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Tom Kertscher
By Tom Kertscher January 29, 2020

Claim that Virginia bill would make criticizing government officials a crime is Pants on Fire

An article shared on Facebook from the website of Big League Politics, which describes itself as challenging both political parties, carries this headline:

"Virginia Democrats Push Legislation to Make Criticism of Government Officials a Criminal Offense."

The post was flagged as part of Facebook’s efforts to combat false news and misinformation on its News Feed. (Read more about our partnership with Facebook.)

The reference is to Virginia House Bill 1627, which was introduced Jan. 16 by Delegate Jeffrey Bourne, D-Richmond. The bill has been referred to a state House of Delegates committee.

A simple reading of the measure shows the attack is way off.

Here is the official summary of the bill:

"Threats and harassment of certain officials and property; venue. Provides that certain crimes relating to threats and harassment may be prosecuted in the City of Richmond if the victim is the Governor, Governor-elect, Lieutenant Governor, Lieutenant Governor-elect, Attorney General, or Attorney General-elect, a member or employee of the General Assembly, a justice of the Supreme Court of Virginia, or a judge of the Court of Appeals of Virginia. In addition, threats to damage property may be prosecuted in the City of Richmond if the property is owned by the Commonwealth and located in the Capitol District."

So, the bill addresses threats and harassment — not mere criticism — of certain state officials.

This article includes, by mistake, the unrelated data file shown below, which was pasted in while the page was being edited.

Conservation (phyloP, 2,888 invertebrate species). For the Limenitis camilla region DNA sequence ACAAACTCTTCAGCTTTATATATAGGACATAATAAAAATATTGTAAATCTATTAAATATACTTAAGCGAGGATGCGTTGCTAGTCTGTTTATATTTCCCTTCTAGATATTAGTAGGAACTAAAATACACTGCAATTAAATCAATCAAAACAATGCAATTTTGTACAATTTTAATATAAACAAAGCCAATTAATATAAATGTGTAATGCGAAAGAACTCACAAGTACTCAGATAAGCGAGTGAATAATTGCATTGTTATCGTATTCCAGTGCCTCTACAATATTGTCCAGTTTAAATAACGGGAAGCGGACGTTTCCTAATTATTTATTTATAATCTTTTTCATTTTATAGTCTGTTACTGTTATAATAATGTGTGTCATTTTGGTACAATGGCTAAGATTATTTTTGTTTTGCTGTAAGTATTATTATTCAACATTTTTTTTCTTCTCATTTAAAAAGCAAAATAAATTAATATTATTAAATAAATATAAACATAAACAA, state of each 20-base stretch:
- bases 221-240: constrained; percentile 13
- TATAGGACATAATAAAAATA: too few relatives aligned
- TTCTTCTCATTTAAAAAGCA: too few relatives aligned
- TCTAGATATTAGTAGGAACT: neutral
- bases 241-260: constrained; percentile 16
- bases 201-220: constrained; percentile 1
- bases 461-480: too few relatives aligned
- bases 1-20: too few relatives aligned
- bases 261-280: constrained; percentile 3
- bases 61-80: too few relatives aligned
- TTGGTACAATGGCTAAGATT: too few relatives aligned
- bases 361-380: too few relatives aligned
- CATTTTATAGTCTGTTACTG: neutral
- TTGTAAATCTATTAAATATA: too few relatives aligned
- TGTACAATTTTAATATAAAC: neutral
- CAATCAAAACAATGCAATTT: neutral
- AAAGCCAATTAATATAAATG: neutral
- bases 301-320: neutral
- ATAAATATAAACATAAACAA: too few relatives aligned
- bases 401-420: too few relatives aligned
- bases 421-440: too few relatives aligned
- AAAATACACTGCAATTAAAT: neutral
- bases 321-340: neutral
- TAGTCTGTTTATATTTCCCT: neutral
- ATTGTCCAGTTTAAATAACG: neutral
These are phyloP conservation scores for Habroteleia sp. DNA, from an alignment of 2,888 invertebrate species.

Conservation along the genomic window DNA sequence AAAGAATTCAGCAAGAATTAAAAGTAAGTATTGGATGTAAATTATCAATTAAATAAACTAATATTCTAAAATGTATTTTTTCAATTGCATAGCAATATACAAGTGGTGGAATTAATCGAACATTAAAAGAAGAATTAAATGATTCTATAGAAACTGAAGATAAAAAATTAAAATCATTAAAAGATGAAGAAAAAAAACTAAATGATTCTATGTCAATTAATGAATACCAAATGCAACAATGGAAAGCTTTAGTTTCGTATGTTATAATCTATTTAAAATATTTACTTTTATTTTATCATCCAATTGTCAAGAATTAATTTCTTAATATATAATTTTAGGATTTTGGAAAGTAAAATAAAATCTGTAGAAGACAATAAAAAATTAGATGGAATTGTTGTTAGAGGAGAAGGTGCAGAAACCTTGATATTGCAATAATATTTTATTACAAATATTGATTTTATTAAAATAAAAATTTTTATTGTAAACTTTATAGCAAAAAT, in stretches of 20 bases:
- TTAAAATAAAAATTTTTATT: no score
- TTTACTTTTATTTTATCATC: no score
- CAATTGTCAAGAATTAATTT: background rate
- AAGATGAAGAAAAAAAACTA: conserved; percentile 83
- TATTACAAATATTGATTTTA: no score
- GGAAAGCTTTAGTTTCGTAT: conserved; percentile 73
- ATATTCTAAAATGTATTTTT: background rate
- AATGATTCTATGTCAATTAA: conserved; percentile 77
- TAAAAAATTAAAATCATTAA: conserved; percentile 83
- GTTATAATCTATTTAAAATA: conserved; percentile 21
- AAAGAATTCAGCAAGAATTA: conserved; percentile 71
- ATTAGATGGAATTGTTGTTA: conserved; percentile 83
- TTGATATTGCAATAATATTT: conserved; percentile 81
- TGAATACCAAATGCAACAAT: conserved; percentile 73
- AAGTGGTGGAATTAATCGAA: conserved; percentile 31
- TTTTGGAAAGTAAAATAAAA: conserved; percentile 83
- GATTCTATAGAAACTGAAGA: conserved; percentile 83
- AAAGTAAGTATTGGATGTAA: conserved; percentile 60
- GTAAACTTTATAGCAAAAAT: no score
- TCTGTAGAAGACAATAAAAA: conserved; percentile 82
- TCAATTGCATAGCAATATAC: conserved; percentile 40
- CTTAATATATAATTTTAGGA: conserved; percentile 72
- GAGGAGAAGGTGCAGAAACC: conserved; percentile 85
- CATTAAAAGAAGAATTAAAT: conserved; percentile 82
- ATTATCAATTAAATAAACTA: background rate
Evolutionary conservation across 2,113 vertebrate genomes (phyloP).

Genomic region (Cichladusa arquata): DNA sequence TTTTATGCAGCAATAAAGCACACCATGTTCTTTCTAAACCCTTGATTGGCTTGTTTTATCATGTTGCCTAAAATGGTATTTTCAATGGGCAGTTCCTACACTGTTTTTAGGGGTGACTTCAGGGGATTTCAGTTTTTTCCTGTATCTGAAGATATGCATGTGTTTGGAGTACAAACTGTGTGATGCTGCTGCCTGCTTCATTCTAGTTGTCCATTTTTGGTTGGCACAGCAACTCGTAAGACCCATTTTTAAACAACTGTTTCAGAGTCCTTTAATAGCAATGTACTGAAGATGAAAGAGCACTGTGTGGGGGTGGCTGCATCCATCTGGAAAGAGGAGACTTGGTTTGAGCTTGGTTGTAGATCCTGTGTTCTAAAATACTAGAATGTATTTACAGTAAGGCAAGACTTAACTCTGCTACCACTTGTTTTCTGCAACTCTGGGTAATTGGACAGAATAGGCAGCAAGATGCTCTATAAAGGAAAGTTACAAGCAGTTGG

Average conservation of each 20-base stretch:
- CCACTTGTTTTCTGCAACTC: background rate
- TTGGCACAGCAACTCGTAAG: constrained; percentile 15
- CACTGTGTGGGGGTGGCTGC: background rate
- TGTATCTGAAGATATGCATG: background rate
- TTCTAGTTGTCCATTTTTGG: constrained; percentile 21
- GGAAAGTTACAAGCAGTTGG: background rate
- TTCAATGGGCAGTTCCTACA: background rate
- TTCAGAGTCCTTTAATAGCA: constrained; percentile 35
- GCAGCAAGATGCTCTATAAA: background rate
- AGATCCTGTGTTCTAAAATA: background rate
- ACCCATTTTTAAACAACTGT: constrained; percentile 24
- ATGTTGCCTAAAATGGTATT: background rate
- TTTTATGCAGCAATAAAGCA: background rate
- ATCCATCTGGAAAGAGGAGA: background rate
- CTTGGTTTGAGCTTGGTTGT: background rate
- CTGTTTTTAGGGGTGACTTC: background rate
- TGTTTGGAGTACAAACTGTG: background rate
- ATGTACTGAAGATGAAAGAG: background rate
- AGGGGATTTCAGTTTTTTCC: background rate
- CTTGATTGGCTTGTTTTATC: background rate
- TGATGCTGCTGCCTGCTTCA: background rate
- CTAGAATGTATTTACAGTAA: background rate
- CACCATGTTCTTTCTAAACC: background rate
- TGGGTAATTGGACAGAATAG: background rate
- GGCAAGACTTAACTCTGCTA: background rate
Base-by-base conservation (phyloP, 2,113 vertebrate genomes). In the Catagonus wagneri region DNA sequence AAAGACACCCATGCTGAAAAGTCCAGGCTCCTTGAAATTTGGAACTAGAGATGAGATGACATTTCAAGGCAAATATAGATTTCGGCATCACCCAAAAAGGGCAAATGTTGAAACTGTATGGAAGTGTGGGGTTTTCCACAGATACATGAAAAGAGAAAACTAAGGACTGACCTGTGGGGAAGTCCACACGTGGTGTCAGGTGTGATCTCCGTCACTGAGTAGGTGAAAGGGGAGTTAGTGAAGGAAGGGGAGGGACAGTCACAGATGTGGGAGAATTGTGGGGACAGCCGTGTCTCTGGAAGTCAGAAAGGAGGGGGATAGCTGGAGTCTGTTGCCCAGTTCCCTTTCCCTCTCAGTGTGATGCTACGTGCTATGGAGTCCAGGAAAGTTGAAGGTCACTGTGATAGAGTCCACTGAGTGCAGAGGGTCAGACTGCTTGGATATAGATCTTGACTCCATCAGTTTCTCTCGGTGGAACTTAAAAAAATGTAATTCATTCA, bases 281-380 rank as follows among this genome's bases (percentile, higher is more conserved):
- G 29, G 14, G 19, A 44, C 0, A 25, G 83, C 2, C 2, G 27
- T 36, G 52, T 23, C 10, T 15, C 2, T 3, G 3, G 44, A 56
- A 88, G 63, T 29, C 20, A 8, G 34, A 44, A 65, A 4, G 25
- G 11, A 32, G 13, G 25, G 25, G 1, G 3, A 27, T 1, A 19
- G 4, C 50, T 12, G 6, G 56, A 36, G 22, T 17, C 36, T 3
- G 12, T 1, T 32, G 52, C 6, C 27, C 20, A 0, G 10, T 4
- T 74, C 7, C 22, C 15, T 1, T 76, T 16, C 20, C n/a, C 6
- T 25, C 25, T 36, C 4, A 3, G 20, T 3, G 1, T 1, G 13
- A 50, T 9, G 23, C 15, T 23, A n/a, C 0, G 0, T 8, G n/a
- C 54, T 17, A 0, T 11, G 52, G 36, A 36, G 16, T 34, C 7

More specifically, that includes threats, oral or written, "of death or bodily injury to a person or member of his family," which would be a Class 6 felony. And it includes the use of a computer "with the intent to coerce, intimidate, or harass any person" in order to "communicate obscene, vulgar, profane, lewd, lascivious, or indecent language, or make any suggestion or proposal of an obscene nature, or threaten any illegal or immoral act."

A Class 6 felony carries a prison term of one to five years; or, up to one year in jail and/or fine of not more than $2,500.

The article claims that language in the bill "explicitly criminalizes free speech," calling it unconstitutional. 

But, in fact, that portion of the bill addresses one’s use of a computer to harass or make threats. 

Here is the language in the bill cited by the article:

"If any person, with the intent to coerce, intimidate, or harass any person, shall use a computer or computer network to communicate obscene, vulgar, profane, lewd, lascivious, or indecent language, or make any suggestion or proposal of an obscene nature, or threaten any illegal or immoral act, he shall be is guilty of a Class 1 misdemeanor."

A Class 1 misdemeanor is punishable by up to one year in jail and/or a fine of up to $2,500.

Our ruling

A claim shared on Facebook says: "Virginia Democrats Push Legislation to Make Criticism of Government Officials a Criminal Offense."

The bill spells out criminal penalties for harassment of or threats made to certain state officials. It does not affect ordinary free speech.

For an attack that is false and ridiculous, our rating is Pants on Fire.

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Claim that Virginia bill would make criticizing government officials a crime is Pants on Fire

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